Ah, the Christmas Rose! Pity it has nothing to do with roses! When it comes to plant names I’ve always been sort of confused. Not by their scientific names mind you, those are drilled into you almost by wrote when you study any kind of garden design and horticulture. No, it’s the common names that have always given me a hard time. After all there are just so many of them. Fortunately with the advent of the internet people are learning more about the scientific names of plants which makes our job that much easier. Nevertheless we do still sometimes get clients who know exactly what they want in a certain part of their garden and it has to be a “Dutchman’s trousers” or “wandering space lily” or a “mildly inconvenienced blue mountain rose” and no idea of what the official name is. Usually this isn’t a problem, it’s easy enough to find the kind of thing a person is looking for based on the description but just trying to keep track of the umpteen different names for any one variety of plant is often enough to give anyone a headache. After all is ‘Dutchman’s Trousers’ different to ‘Bleeding Heart’ or even ‘Lady in the bath’? No, they are all the same plant. When we get to ‘Soldier’s Buttons’ or ‘Black Eyed Susan’, we might as well toss a coin!
Of course this problem would be that much worse if it weren’t for the work of one Carl Linnaeus back in the 18th century. Before Linnaeus came along, plants were known only by their common names, a fact that I regard with genuine horror even before noting that every region had its own version of common name or names for any single plant. Once you take that to an international level ….. well, you get the picture.
Obviously something had to be done. About a hundred years before Linnaeus was around, work on this problem began in the 1600s with Swiss botanist Gaspard Bauhin who made it a universally accepted rule that each plant should have a two word name, sort of a first and surname, just to give a little more distinction between the names. Until then, each plant was known largely by colloquial descriptions that meant nothing to anyone save those from the region in which it was used. The introduction of a two word naming system did make everything a bit easier but it wasn’t until Linnaeus came along in the 1700s that the system was refined. Linnaeus further improved the system by insisting all plant names follow a logical non-parochial naming process and be named in Latin thereby creating a universal naming system that people from all points of the compass could understand. The first of the two names relates generally to the genus name such as Betula (Birches) and the second part a more specific descriptive name. The cleverness of his system is that the latin name will give you hints about its appearance or source. For example the term glauca in the name of the the small grass Festuca glauca means blue and therefore it is going to have blue leaves.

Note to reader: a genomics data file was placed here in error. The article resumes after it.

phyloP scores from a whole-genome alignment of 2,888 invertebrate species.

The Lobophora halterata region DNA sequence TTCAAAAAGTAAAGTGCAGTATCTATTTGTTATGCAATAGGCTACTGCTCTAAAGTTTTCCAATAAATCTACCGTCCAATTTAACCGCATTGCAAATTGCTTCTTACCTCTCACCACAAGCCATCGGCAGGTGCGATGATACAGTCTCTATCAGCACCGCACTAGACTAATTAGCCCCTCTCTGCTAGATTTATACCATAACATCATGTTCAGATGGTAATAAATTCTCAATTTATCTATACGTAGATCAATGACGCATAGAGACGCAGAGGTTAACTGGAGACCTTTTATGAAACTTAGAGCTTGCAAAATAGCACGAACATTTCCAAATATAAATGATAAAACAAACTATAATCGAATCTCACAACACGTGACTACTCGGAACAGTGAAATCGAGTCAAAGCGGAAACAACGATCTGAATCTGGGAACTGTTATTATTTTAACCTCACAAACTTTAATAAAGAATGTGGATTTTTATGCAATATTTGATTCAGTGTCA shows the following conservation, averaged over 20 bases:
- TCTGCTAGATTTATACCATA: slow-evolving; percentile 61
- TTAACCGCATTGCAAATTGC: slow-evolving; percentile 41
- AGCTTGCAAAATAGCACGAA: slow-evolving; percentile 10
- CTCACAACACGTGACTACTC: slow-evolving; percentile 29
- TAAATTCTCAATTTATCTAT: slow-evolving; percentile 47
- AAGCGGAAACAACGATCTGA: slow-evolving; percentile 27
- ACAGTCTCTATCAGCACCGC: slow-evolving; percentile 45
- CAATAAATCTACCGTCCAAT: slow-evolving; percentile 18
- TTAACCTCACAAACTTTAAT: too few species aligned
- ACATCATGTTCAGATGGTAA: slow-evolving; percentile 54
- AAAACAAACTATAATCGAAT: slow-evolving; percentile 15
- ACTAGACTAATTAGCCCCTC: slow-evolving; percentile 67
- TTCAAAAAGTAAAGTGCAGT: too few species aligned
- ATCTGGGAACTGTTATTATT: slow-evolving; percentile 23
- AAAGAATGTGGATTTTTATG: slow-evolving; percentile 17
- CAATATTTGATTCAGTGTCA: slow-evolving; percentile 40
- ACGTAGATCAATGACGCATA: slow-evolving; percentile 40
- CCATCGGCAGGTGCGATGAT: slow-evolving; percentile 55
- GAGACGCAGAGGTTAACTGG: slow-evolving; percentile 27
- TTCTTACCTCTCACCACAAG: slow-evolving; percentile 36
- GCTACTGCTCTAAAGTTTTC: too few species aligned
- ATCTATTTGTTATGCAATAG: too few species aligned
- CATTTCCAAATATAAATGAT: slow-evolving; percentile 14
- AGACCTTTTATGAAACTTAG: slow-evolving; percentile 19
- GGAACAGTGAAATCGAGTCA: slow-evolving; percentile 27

Aurea indicates yellow; alba, white; rubra, red and nigra, black. So when Festuca glauca is blue, Festuca rubra has red tufts. Similarly, ‘floribunda’ means many flowered; ‘fastigiata’ columnar and so on. From a sourcing point of view, canadensis indicates an indigenous plant of Canada and chinensis of China – therefore these plants are likely to thrive in conditions the are similar to those regions of the world. Now you see why these names are rather useful. Also assisting in identifying a plant, a name like Digitalis refers to the Latin for finger and describes the shape of the flower that is similar the finger of a glove.
Thanks to these giants of logical discourse and nomenclature, we now have the plant name classifying system we use today. No more must we muddle about with local names like ‘Augusta’s Trumpet’ or ‘Flying Purple Fish Vine’ (poorly translated from Edo period Japanese; that really was a name for a climber that grew near water!). True, plants do still have colloquial and common names but even these have been universalised to a degree, or at least enough to let me just about make sense of them. Still, if you want to ask a garden designer for a specific plant there is no quicker way than finding out its scientific, Latin name. Simply mention it we will know exactly the one you mean right down to the colour of the petals. If you can’t so this, well that’s OK too, we are quite good and finding out what it is you have in mind. Just be a little patient with us, for example if you want a campanula, there are nearly 2,000 species.
So there you go, little history lesson while we’re waiting for the garden to wake up. Here’s hoping the festive season went well for all our readers and that you’re all enjoying a very happy 2015 so far.